'The Submission': Learning lessons in aftermath of Sept. 11
The first phase of the Flight 93 Memorial in Shanksville is due to open next month as the nation marks the 10th anniversary of the terrorist assault on America.
The final design was not without its critics as some conflated the ring of trees as an "Islamic crescent." The complaints proved groundless, but they reflected a pervasive national distrust of the Muslim faith as well as individual Muslims that blossomed after Sept. 11.
From the widespread opposition to a Muslim religious center near Ground Zero in New York to the casual remarks by TV pundit Juan Williams that he "gets nervous" when he sees airline passengers in "Muslim garb," associations to anything Islamic can touch raw nerves among many Americans.
Debut novelist Amy Waldman seizes on this reaction in her provocative and smartly conceived book with its ambivalent title.
"The submission" appears initially to be architect Mohammed Khan's winning entry in the novelist's fictional 2003 competition to design a memorial at the World Trade Center site.
"Mo," as his friends call him, is a native American born to Indian immigrant parents, a nonpracticing Muslim without a police record or public political stances, but a solid record of professional achievement.
When the selection by the New York based jury becomes known, it touches off a series of unfortunate and often ugly events centered in New York City that spreads around the world. Ms. Waldman divides her story among these groups:
The panel of jurors headed by Paul Rubin, a Wall Street banker, and its moral leader, Claire Burwell, widow of a Sept. 11 victim.
The Muslim American Coordinating Council with executive director Issam Malik, adroit at putting himself at the center of the public eye, and its lawyer, Laila Fathi, who dresses in business suits and attracts high-profile cases involving Muslim clients. She also attracts the architect's attention.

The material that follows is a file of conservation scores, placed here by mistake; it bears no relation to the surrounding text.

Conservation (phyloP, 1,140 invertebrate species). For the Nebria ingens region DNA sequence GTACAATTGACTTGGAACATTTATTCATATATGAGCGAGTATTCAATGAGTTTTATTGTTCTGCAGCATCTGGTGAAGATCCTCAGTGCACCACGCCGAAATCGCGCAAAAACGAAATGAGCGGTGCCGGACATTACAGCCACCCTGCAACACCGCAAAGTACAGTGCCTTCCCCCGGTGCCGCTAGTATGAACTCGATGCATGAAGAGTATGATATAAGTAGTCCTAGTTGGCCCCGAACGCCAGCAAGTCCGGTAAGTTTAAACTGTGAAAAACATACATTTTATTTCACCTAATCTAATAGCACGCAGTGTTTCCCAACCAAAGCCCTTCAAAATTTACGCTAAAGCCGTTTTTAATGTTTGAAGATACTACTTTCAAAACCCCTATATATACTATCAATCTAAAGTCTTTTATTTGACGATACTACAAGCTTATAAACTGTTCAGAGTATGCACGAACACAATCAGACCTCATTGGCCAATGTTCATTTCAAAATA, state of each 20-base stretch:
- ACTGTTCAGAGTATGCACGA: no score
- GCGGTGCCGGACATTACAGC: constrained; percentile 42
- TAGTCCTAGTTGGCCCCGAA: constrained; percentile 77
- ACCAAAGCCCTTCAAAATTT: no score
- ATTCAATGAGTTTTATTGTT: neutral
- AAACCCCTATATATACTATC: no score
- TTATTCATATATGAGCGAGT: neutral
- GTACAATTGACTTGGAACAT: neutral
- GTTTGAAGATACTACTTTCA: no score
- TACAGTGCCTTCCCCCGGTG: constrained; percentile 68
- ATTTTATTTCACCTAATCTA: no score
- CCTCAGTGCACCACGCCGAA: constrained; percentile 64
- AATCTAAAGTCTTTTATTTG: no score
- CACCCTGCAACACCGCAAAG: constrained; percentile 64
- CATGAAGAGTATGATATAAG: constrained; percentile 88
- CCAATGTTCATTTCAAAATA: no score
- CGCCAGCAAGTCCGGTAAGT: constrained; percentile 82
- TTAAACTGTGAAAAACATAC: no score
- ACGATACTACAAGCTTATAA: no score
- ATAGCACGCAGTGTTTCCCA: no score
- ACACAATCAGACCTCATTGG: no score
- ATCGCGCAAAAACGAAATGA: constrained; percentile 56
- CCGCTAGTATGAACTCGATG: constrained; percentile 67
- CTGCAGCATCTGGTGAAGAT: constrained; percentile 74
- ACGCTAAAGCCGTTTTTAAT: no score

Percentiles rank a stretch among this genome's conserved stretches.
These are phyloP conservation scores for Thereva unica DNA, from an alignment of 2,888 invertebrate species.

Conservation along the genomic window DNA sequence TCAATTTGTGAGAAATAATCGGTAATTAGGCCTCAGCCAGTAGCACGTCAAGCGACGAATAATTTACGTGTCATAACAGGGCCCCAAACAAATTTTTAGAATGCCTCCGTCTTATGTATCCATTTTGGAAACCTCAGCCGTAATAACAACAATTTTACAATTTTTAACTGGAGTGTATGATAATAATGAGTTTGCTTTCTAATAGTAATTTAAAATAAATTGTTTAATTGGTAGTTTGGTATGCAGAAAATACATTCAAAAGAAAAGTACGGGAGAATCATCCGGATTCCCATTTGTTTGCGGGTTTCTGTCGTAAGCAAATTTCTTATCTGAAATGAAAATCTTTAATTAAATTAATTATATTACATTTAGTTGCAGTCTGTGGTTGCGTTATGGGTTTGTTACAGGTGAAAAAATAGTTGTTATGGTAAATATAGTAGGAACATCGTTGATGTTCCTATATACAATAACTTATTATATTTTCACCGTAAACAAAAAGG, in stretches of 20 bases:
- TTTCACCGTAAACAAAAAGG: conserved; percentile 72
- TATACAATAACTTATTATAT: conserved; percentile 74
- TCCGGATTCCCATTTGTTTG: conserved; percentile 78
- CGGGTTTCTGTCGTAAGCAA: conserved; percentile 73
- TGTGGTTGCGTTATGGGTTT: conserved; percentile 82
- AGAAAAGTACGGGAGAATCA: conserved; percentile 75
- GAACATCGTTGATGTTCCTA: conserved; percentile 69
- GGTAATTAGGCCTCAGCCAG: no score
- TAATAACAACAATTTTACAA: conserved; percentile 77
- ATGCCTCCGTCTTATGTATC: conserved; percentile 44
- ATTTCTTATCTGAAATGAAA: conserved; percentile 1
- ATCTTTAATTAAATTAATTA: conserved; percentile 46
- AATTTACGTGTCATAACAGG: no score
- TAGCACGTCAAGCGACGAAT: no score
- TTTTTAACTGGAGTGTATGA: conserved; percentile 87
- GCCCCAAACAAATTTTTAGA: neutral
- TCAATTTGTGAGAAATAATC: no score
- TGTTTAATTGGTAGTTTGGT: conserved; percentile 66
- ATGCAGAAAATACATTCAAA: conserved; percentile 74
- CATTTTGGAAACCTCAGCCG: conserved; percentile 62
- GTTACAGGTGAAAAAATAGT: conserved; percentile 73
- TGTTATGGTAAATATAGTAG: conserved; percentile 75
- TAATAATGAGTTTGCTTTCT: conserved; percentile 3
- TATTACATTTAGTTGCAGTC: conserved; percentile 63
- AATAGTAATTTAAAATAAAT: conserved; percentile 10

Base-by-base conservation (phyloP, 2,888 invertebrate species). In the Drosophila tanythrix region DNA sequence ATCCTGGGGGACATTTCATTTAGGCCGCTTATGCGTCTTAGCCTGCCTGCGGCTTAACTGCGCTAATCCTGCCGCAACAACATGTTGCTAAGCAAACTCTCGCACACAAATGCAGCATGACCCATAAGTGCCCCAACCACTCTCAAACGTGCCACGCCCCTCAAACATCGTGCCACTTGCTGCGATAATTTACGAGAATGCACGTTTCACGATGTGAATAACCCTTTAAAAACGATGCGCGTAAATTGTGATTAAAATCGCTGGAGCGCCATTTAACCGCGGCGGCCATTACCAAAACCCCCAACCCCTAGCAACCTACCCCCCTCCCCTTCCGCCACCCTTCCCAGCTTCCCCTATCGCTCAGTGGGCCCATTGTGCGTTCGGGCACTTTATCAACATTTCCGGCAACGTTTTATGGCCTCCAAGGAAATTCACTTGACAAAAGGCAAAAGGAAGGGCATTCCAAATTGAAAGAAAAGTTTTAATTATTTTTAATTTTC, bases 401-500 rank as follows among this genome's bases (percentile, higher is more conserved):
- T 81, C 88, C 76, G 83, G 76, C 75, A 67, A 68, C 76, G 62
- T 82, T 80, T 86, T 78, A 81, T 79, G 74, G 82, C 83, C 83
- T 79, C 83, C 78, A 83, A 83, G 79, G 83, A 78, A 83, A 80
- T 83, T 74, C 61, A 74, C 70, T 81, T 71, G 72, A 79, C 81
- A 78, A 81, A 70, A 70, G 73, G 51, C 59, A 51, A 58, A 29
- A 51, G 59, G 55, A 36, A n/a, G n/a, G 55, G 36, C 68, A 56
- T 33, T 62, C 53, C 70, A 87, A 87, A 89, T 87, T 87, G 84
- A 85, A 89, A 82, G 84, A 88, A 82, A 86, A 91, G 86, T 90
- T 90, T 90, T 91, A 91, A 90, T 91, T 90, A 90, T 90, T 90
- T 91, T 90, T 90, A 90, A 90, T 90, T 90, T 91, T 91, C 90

The Memorial Support Committee founded by Sean Gallagher whose firefighter brother died at the Trade Center. The committee gives his unfocused life a purpose, but also draws the nativist organization Save America From Islam, brainchild of blogger and publicity hound Debbie Dawson.
Finally, the New York media, mostly an incendiary radio talk show host and the right-wing tabloids like the New York Post and its lead reporter on the story, Alyssa Spier, an ambitious, but conventional journalist whose true purpose is to promote herself.
Ms. Waldman herself is a former journalist whose description of the media's herd mentality, insensitivity and exaggerated coverage of hot-button issues reflects little respect for her one-time profession. While she's not alone in that disrespect, her treatment of the media is tinged with a little vengeance.
Spier insinuates herself into confrontations with Khan, his close friend and Claire Burwell using less-than-ethical means, then distorts their comments into splashy Page One exclusives, but her most egregious action exposes a sincere and peaceful Muslim immigrant to shame -- and much worse.
Asma Anwar is a young Bangladeshi mother, also widowed in 9/11 when her janitor husband was killed in the towers. Although she leans on the support of the Bangladeshi community in Brooklyn, she hides the fact that the government granted her a $1.05 million death benefit because jealous countrymen might turn her in as an illegal alien.
In the end, she risks everything to speak her mind at a public meeting on Khan's design because the outcry including occasional violence, has clashed with her sense of what it means to live in the United States and be a Muslim
Through the purity of the devout Asma, Ms. Waldman delivers her message of tolerance in the face of self-interest. Unlike her well-dressed and more eloquent counterpart in loss, Claire, Asma has the humility to subsume her own grief to embrace the suffering of everyone as well as the ideal that America is a country for all.
In her moment of sacrifice, Asma delivers "the truest submission" in that she placed principle above herself.
The novelist's message isn't original and it was often heard above the din from time to time, but within the context of her story, it carries weight as the nation prepares to mark this anniversary.
Ms. Waldman concludes the novel with an epilogue that too neatly sums up the fate of her major characters, but I think its true fault is that it delivers key information on the inspiration for Khan's design that readers needed early on.
Khan's own stubbornness -- in the face of the demands and protests he engenders to explain fully the thinking behind his garden-like memorial -- costs him Claire's support at a crucial time as well as leaves readers in the cold.
It's manipulative in a novel that seems largely driven by honest emotional response to the post-Sept. 11 national mood.
First Published August 14, 2011 12:00 am